Wednesday, August 6, 2014

Wednesday roundup (08-06-14)

Embry - The Most Dangerous & Frightening Period In History (King World News)

Is Europe heading for Japanese-style deflation?: The differences, parallels and implications for markets (Columbia Management)

Italy's economy slides back into recession (Reuters)

The Italian Conundrum (The Wall Street Journal blogs)

Italy's return to recession sparks fears of eurozone slowdown (Agence France Presse) Italy Falls Back Into Recession, Raising Concern for Eurozone Economy (The New York Times) Italy Recession, German Orders Signal Euro-Area Struggle (Bloomberg)

Italy shows euro zone may never have left recession (Marketwatch)

Will Sanctions on Russia Tip the World Into Recession? (Newsweek)

U.S. National Debt Now Stands at $1.1 Million per Taxpayer (KCSG Television) U.S. debt balloons to $7 TRILLION more than it was when Obama took office [Aug. 4] (The Daily Mail)

Obamacare rates to soar by as much as 23 per cent in 2015 (The Daily Mail)

U.S. Treasury to put public pensions under scrutiny (Reuters)

Consumer Spending Still Isn't Even Close To Making A Full Recovery (The Business Insider) Americans Keep Skimping Like the Recession Never Ended (Bloomberg)

Housing Market Now Clearly Rolling Over (The Mess That Greenspan Made blog)

BofA said to be near $16 billion deal with U.S. over mortgage bonds (Reuters) AP source: BofA nears $16-$17B settlement with US (The Associated Press) ["Bank of America has paid far more in penalties for conduct involving the financial crisis than other banks." [GRAPH]] (CNNMoney)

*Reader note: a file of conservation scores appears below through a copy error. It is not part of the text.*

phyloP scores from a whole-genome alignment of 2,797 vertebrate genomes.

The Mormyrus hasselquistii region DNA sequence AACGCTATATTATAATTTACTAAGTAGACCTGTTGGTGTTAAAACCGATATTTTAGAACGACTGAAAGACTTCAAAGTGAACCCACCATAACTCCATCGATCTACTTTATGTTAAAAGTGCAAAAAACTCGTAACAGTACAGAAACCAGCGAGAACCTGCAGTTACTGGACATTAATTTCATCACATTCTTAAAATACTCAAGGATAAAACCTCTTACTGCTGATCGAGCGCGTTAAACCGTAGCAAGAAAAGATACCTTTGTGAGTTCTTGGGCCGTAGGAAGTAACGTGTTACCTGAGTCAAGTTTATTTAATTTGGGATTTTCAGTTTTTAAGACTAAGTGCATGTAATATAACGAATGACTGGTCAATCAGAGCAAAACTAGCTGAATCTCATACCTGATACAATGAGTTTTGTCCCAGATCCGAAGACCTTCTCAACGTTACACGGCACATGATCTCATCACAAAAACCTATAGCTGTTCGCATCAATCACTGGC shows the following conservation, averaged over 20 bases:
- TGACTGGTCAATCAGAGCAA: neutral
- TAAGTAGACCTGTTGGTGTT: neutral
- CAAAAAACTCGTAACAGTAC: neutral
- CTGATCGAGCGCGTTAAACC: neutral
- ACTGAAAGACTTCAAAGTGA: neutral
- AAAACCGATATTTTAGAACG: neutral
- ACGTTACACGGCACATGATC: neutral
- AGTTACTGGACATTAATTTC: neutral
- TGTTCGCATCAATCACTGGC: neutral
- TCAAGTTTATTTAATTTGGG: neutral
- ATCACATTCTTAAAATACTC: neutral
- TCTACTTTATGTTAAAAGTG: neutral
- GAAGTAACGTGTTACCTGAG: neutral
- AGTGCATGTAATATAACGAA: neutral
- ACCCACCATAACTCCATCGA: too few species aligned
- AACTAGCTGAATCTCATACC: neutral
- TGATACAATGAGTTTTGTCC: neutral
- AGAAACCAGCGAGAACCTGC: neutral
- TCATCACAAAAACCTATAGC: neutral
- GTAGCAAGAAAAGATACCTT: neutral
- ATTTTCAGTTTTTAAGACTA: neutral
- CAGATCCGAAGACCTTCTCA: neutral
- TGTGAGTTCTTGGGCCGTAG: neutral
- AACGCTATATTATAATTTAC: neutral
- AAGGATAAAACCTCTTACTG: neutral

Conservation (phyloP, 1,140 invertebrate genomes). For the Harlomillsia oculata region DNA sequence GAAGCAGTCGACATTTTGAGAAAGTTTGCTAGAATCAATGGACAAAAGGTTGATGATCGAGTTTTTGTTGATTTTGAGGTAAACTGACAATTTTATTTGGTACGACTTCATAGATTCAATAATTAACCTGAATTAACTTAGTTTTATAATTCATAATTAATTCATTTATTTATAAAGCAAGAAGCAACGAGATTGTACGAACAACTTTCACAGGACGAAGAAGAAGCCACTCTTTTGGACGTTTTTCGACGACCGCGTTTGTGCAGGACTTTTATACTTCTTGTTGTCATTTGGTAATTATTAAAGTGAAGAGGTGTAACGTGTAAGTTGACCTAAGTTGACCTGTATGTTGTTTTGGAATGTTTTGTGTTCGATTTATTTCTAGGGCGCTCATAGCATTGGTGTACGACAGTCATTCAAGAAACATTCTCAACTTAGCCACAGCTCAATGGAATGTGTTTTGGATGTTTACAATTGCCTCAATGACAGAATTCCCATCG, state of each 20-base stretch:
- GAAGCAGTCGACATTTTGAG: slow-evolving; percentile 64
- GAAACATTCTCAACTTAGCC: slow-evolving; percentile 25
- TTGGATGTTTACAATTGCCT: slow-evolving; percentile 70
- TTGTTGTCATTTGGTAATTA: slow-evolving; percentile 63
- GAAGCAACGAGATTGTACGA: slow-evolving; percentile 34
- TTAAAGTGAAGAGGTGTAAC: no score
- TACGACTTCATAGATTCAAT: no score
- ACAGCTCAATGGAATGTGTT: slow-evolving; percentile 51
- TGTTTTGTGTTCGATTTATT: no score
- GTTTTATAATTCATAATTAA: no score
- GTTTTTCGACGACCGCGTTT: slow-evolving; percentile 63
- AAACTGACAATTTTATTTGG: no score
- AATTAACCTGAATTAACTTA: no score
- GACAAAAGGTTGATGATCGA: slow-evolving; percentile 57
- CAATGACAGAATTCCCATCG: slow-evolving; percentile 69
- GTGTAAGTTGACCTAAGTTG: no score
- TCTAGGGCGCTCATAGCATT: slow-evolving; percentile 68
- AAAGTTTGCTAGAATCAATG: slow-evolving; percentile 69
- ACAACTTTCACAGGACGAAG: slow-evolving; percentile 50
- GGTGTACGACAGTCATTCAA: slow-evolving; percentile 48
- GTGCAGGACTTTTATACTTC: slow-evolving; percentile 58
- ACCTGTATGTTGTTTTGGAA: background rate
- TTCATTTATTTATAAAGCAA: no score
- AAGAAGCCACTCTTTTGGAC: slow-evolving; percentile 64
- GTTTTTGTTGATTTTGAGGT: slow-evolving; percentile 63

Wall Street's Too-Big-to-Fail Banks Still Trying to Get Taxpayer Bailouts (The Huffington Post)

Tennessee Valley Authority to Cut 2,000 Jobs (The Associated Press)

     The aim of this blog is to show (mostly from reports in mainstream respected news sources) that there is reason to believe that both the United States and the global economies remain fragile in the wake of the financial crisis of 2008 and that a number of threats exist today that could, if they worsened, bring about economic depression -- not just a minor depression, but a depression worse than the Great Depression. Key threats include excessive risk-taking by financial firms, unchecked by effective regulation; the continued existence of "too big to fail" institutions; and most especially, the amassing of levels of public and private debt which could become unsustainable.

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